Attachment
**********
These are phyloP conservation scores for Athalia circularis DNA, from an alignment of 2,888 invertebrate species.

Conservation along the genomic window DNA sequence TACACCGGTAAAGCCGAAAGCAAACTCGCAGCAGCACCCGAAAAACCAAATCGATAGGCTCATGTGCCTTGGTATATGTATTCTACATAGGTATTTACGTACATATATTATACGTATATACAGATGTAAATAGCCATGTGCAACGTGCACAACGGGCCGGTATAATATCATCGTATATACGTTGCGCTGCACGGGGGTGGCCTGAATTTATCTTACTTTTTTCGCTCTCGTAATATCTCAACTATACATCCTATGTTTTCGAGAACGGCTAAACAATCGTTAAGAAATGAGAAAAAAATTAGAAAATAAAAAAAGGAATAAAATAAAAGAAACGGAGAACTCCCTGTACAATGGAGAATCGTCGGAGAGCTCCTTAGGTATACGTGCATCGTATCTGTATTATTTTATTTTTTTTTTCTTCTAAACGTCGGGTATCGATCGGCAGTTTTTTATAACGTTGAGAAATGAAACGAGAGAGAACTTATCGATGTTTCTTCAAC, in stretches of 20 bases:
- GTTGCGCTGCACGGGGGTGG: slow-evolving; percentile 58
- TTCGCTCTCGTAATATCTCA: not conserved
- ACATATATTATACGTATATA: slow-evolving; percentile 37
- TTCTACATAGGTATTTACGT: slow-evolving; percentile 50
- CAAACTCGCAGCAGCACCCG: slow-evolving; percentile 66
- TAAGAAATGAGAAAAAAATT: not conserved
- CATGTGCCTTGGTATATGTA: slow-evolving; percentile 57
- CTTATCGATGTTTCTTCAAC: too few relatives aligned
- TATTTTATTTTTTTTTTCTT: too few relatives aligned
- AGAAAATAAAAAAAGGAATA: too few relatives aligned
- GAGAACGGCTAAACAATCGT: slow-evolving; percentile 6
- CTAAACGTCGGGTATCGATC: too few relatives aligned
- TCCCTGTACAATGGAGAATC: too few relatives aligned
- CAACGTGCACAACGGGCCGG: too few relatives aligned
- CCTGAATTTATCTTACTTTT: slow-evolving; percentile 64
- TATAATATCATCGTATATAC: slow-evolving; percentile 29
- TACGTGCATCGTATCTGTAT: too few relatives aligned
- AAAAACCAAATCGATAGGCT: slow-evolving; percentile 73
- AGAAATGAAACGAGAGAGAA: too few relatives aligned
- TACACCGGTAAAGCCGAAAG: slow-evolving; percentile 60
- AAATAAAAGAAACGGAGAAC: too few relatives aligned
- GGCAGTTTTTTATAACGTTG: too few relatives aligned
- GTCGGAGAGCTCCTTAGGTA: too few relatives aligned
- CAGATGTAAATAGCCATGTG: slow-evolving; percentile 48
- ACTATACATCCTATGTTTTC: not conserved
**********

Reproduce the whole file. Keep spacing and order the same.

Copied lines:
These are phyloP conservation scores for Athalia circularis DNA, from an alignment of 2,888 invertebrate species.

Conservation along the genomic window DNA sequence TACACCGGTAAAGCCGAAAGCAAACTCGCAGCAGCACCCGAAAAACCAAATCGATAGGCTCATGTGCCTTGGTATATGTATTCTACATAGGTATTTACGTACATATATTATACGTATATACAGATGTAAATAGCCATGTGCAACGTGCACAACGGGCCGGTATAATATCATCGTATATACGTTGCGCTGCACGGGGGTGGCCTGAATTTATCTTACTTTTTTCGCTCTCGTAATATCTCAACTATACATCCTATGTTTTCGAGAACGGCTAAACAATCGTTAAGAAATGAGAAAAAAATTAGAAAATAAAAAAAGGAATAAAATAAAAGAAACGGAGAACTCCCTGTACAATGGAGAATCGTCGGAGAGCTCCTTAGGTATACGTGCATCGTATCTGTATTATTTTATTTTTTTTTTCTTCTAAACGTCGGGTATCGATCGGCAGTTTTTTATAACGTTGAGAAATGAAACGAGAGAGAACTTATCGATGTTTCTTCAAC, in stretches of 20 bases:
- GTTGCGCTGCACGGGGGTGG: slow-evolving; percentile 58
- TTCGCTCTCGTAATATCTCA: not conserved
- ACATATATTATACGTATATA: slow-evolving; percentile 37
- TTCTACATAGGTATTTACGT: slow-evolving; percentile 50
- CAAACTCGCAGCAGCACCCG: slow-evolving; percentile 66
- TAAGAAATGAGAAAAAAATT: not conserved
- CATGTGCCTTGGTATATGTA: slow-evolving; percentile 57
- CTTATCGATGTTTCTTCAAC: too few relatives aligned
- TATTTTATTTTTTTTTTCTT: too few relatives aligned
- AGAAAATAAAAAAAGGAATA: too few relatives aligned
- GAGAACGGCTAAACAATCGT: slow-evolving; percentile 6
- CTAAACGTCGGGTATCGATC: too few relatives aligned
- TCCCTGTACAATGGAGAATC: too few relatives aligned
- CAACGTGCACAACGGGCCGG: too few relatives aligned
- CCTGAATTTATCTTACTTTT: slow-evolving; percentile 64
- TATAATATCATCGTATATAC: slow-evolving; percentile 29
- TACGTGCATCGTATCTGTAT: too few relatives aligned
- AAAAACCAAATCGATAGGCT: slow-evolving; percentile 73
- AGAAATGAAACGAGAGAGAA: too few relatives aligned
- TACACCGGTAAAGCCGAAAG: slow-evolving; percentile 60
- AAATAAAAGAAACGGAGAAC: too few relatives aligned
- GGCAGTTTTTTATAACGTTG: too few relatives aligned
- GTCGGAGAGCTCCTTAGGTA: too few relatives aligned
- CAGATGTAAATAGCCATGTG: slow-evolving; percentile 48
- ACTATACATCCTATGTTTTC: not conserved